To most people, a small bead and fragment of metal found in Alaska just south of the Arctic Circle wouldn’t qualify as particularly significant. But for H. Kory Cooper, associate professor at Purdue, they reveal a world of historical possibility.
Every fall, hundreds of elementary and middle school students flock to West Lafayette, Ind., for a fun-filled day of launching water rockets, experimenting with mini Mars rovers and learning about what lies beyond Earth’s atmosphere.
One is known for Neil Armstrong and global engineers. The other is known for powering the world’s aircraft and producing exclusive luxury automobiles. Together, they’re planning to create the jet aircraft of the future.
There are plenty of great stories about students, faculty and alums of the universities in the Big Ten Conference. Too many, in fact, for us to cover here on BTN.com.
Through a long and winding journey that took her from Turkey to West Lafayette and many places in between, Gozdem Kilaz hasn’t forgotten what’s most important in her teaching.
Do your memories of summer camp include toasting marshmallows over an open fire, hikes in the woods and mosquito bites? How about dissecting an animal heart?
The universities of the Big Ten Conference are known for being trailblazers in higher education, but their achievements aren’t limited to the lecture hall. They also fund a vast array of research and are home to groundbreaking entrepreneurial centers.
Purdue has a well-deserved reputation as one of the top engineering, technology and science universities in the United States. It’s widely recognized in areas ranging from space exploration to supercomputers.
With water shortages in California and other western states threatening the viability of wineries there, it was probably just a matter of time before an enterprising team devised a system to better manage grape-growing operations amid those changing conditions.
At Purdue University, there are all kinds of clubs and organizations for students, ranging from bass fishing to hip-hop dance. But what if you’re interested in, say, building a robot that mines moon rocks?
Purdue’s Steven Collicott can’t help but laugh as he considers one of comedian W.C. Fields’ most well-known quotes: “Never work with animals or children.”
Many people already know that Purdue is “Astronaut University.” Twenty-three of its graduates took part in spaceflight missions, and Neil Armstrong is among its distinguished astronaut alumni.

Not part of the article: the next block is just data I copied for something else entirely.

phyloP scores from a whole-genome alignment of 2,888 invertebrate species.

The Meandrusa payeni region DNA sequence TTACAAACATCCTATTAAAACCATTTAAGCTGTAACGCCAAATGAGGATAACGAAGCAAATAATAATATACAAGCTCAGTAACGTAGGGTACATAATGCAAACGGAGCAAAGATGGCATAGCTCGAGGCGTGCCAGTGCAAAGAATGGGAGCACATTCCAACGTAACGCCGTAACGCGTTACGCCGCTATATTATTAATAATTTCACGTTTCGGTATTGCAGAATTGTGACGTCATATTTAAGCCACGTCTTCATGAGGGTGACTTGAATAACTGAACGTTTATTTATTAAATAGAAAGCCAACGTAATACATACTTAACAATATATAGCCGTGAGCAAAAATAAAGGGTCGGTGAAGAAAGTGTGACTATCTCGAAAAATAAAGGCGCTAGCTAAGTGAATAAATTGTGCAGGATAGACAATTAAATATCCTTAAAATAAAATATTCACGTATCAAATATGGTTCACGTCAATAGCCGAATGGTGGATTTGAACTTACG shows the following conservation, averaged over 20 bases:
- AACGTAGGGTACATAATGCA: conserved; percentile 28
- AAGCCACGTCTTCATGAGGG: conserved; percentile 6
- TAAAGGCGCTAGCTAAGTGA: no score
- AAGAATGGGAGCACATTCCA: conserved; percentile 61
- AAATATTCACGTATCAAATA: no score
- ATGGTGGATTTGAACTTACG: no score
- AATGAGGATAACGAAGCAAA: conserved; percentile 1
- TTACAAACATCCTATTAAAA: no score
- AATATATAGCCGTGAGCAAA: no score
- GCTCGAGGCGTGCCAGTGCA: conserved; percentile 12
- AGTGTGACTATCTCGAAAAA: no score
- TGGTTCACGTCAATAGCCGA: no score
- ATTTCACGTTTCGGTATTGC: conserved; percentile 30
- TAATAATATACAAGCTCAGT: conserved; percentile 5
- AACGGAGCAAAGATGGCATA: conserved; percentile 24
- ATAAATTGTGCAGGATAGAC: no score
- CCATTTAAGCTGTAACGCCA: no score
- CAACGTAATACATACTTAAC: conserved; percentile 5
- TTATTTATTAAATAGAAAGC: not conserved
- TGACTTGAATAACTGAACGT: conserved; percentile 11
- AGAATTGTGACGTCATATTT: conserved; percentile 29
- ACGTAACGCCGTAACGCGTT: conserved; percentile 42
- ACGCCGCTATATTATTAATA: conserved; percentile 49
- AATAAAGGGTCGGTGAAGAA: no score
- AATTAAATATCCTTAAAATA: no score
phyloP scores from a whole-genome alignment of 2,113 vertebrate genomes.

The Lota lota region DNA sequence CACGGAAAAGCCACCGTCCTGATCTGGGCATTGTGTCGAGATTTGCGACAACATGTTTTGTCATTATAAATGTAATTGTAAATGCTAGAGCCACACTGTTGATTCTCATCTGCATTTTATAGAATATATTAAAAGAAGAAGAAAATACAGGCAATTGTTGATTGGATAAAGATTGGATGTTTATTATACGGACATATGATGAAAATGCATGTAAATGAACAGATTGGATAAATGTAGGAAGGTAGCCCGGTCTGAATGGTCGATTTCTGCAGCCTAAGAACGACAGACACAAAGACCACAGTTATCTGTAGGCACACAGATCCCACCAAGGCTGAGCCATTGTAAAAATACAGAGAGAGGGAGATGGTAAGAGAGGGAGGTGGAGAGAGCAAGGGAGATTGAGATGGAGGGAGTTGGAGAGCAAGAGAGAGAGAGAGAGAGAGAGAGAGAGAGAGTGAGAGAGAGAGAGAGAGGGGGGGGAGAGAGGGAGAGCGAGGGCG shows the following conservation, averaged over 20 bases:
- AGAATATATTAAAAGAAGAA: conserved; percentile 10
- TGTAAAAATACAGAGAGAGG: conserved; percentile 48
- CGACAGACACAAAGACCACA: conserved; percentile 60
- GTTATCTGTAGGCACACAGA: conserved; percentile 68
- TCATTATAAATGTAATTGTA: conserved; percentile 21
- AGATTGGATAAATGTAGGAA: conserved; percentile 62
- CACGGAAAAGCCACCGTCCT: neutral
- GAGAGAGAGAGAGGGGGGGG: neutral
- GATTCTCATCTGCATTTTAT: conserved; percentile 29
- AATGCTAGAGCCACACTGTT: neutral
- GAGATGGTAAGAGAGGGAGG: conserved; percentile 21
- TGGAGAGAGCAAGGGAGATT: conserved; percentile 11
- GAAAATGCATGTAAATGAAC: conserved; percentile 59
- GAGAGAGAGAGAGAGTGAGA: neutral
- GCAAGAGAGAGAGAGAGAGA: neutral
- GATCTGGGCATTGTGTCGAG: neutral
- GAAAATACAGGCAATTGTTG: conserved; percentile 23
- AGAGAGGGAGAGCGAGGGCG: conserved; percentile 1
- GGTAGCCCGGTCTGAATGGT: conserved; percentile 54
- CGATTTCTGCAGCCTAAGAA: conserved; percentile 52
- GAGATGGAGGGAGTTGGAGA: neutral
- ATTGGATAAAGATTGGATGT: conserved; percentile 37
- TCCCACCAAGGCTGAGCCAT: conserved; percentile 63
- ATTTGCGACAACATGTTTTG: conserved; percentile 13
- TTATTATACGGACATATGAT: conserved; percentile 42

From the Garden of Eden to strange black monoliths, human beings have long sought explanations of their origins.
Women have made great professional strides in the past few decades, to the point where they now comprise nearly half of the entire U.S. workforce and the majority of American college students. Still, when it comes to careers in science, technology, engineering and mathematics (STEM), they have a long way to go.
Just a few years ago, Wes Major didn’t know he could fly. The Wilmington, Del., native lost the use of his legs in a motorcycle accident at the age of 20, and his dream of learning how to pilot an aircraft seemed like something that would be forever out of reach.
The saying “Rome wasn’t built in a day” is generally taken to mean that complex systems and solutions can’t be developed quickly. But whoever came up with the aphorism clearly wasn’t familiar with Purdue University’s “Install Day.”
Inspired by their experiences in college and elsewhere, these Pathfinders are passing by the typical, well-trod career paths and blazing their own trails. We’ll explore the unconventional approaches these Big Ten alums are taking to work.
If Tamara Moore, an associate professor of engineering education at Purdue University, had the power to do so, she probably would strike a certain four-letter word from the dictionary. That word is “nerd.”
Students at Big Ten universities aren’t waiting until they get out into the “real world” to make a difference. Find out how they’re working together to create positive, meaningful change in this BTN LiveBIG series: the Student Section.